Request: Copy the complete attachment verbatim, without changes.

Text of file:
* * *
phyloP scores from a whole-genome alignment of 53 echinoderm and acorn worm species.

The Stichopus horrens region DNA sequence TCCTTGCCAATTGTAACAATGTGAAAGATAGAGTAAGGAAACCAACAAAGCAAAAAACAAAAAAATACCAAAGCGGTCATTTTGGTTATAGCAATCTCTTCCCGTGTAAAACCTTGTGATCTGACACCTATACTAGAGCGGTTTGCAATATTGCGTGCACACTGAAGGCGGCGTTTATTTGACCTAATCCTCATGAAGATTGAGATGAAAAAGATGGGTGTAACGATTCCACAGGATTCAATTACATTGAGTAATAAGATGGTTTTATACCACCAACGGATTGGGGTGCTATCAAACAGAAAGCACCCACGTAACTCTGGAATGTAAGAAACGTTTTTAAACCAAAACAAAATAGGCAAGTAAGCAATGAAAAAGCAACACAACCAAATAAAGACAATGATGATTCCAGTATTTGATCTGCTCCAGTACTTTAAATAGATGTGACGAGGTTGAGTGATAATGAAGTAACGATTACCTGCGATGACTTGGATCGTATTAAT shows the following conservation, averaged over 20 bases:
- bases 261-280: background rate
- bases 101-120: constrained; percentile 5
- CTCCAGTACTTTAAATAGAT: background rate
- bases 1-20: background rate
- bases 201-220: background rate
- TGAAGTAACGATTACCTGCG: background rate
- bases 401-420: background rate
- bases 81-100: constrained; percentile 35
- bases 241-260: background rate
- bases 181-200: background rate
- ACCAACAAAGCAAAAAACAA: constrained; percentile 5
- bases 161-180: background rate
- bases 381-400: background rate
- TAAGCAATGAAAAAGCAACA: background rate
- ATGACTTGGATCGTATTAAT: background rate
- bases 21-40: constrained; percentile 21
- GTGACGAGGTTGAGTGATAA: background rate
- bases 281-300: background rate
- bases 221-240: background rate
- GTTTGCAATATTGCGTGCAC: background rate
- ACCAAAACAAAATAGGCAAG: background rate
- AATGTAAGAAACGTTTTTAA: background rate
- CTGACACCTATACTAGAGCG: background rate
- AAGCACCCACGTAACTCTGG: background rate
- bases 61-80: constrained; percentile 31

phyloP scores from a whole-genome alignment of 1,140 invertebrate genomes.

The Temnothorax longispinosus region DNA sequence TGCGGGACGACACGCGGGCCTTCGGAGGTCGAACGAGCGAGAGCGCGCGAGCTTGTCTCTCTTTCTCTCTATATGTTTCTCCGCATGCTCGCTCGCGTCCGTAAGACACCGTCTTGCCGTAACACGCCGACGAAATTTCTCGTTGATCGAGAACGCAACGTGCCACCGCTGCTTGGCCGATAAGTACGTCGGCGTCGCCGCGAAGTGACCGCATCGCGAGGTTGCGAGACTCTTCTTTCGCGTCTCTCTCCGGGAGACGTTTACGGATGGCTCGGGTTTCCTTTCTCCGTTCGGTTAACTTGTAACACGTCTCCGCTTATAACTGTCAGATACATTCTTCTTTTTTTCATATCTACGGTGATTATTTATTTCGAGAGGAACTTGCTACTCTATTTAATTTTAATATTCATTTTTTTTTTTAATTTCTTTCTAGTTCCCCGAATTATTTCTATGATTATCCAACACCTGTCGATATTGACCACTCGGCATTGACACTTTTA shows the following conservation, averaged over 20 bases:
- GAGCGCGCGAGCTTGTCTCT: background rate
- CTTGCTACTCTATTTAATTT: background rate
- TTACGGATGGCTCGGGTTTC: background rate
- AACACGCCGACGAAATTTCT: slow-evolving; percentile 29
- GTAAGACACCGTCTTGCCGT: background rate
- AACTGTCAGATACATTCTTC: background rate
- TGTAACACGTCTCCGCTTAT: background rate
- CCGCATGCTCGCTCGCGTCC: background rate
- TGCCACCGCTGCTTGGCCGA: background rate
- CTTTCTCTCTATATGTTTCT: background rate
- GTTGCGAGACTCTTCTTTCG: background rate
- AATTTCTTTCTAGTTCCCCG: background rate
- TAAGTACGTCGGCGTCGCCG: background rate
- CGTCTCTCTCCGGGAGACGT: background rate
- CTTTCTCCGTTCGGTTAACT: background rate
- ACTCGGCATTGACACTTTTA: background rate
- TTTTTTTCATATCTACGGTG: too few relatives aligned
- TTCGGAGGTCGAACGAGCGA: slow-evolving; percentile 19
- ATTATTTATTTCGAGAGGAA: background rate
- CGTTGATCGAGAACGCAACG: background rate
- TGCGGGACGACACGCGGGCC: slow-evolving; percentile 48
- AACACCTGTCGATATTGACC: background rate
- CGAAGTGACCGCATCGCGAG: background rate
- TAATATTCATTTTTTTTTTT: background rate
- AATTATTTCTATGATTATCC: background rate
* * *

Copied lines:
phyloP scores from a whole-genome alignment of 53 echinoderm and acorn worm species.

The Stichopus horrens region DNA sequence TCCTTGCCAATTGTAACAATGTGAAAGATAGAGTAAGGAAACCAACAAAGCAAAAAACAAAAAAATACCAAAGCGGTCATTTTGGTTATAGCAATCTCTTCCCGTGTAAAACCTTGTGATCTGACACCTATACTAGAGCGGTTTGCAATATTGCGTGCACACTGAAGGCGGCGTTTATTTGACCTAATCCTCATGAAGATTGAGATGAAAAAGATGGGTGTAACGATTCCACAGGATTCAATTACATTGAGTAATAAGATGGTTTTATACCACCAACGGATTGGGGTGCTATCAAACAGAAAGCACCCACGTAACTCTGGAATGTAAGAAACGTTTTTAAACCAAAACAAAATAGGCAAGTAAGCAATGAAAAAGCAACACAACCAAATAAAGACAATGATGATTCCAGTATTTGATCTGCTCCAGTACTTTAAATAGATGTGACGAGGTTGAGTGATAATGAAGTAACGATTACCTGCGATGACTTGGATCGTATTAAT shows the following conservation, averaged over 20 bases:
- bases 261-280: background rate
- bases 101-120: constrained; percentile 5
- CTCCAGTACTTTAAATAGAT: background rate
- bases 1-20: background rate
- bases 201-220: background rate
- TGAAGTAACGATTACCTGCG: background rate
- bases 401-420: background rate
- bases 81-100: constrained; percentile 35
- bases 241-260: background rate
- bases 181-200: background rate
- ACCAACAAAGCAAAAAACAA: constrained; percentile 5
- bases 161-180: background rate
- bases 381-400: background rate
- TAAGCAATGAAAAAGCAACA: background rate
- ATGACTTGGATCGTATTAAT: background rate
- bases 21-40: constrained; percentile 21
- GTGACGAGGTTGAGTGATAA: background rate
- bases 281-300: background rate
- bases 221-240: background rate
- GTTTGCAATATTGCGTGCAC: background rate
- ACCAAAACAAAATAGGCAAG: background rate
- AATGTAAGAAACGTTTTTAA: background rate
- CTGACACCTATACTAGAGCG: background rate
- AAGCACCCACGTAACTCTGG: background rate
- bases 61-80: constrained; percentile 31

phyloP scores from a whole-genome alignment of 1,140 invertebrate genomes.

The Temnothorax longispinosus region DNA sequence TGCGGGACGACACGCGGGCCTTCGGAGGTCGAACGAGCGAGAGCGCGCGAGCTTGTCTCTCTTTCTCTCTATATGTTTCTCCGCATGCTCGCTCGCGTCCGTAAGACACCGTCTTGCCGTAACACGCCGACGAAATTTCTCGTTGATCGAGAACGCAACGTGCCACCGCTGCTTGGCCGATAAGTACGTCGGCGTCGCCGCGAAGTGACCGCATCGCGAGGTTGCGAGACTCTTCTTTCGCGTCTCTCTCCGGGAGACGTTTACGGATGGCTCGGGTTTCCTTTCTCCGTTCGGTTAACTTGTAACACGTCTCCGCTTATAACTGTCAGATACATTCTTCTTTTTTTCATATCTACGGTGATTATTTATTTCGAGAGGAACTTGCTACTCTATTTAATTTTAATATTCATTTTTTTTTTTAATTTCTTTCTAGTTCCCCGAATTATTTCTATGATTATCCAACACCTGTCGATATTGACCACTCGGCATTGACACTTTTA shows the following conservation, averaged over 20 bases:
- GAGCGCGCGAGCTTGTCTCT: background rate
- CTTGCTACTCTATTTAATTT: background rate
- TTACGGATGGCTCGGGTTTC: background rate
- AACACGCCGACGAAATTTCT: slow-evolving; percentile 29
- GTAAGACACCGTCTTGCCGT: background rate
- AACTGTCAGATACATTCTTC: background rate
- TGTAACACGTCTCCGCTTAT: background rate
- CCGCATGCTCGCTCGCGTCC: background rate
- TGCCACCGCTGCTTGGCCGA: background rate
- CTTTCTCTCTATATGTTTCT: background rate
- GTTGCGAGACTCTTCTTTCG: background rate
- AATTTCTTTCTAGTTCCCCG: background rate
- TAAGTACGTCGGCGTCGCCG: background rate
- CGTCTCTCTCCGGGAGACGT: background rate
- CTTTCTCCGTTCGGTTAACT: background rate
- ACTCGGCATTGACACTTTTA: background rate
- TTTTTTTCATATCTACGGTG: too few relatives aligned
- TTCGGAGGTCGAACGAGCGA: slow-evolving; percentile 19
- ATTATTTATTTCGAGAGGAA: background rate
- CGTTGATCGAGAACGCAACG: background rate
- TGCGGGACGACACGCGGGCC: slow-evolving; percentile 48
- AACACCTGTCGATATTGACC: background rate
- CGAAGTGACCGCATCGCGAG: background rate
- TAATATTCATTTTTTTTTTT: background rate
- AATTATTTCTATGATTATCC: background rate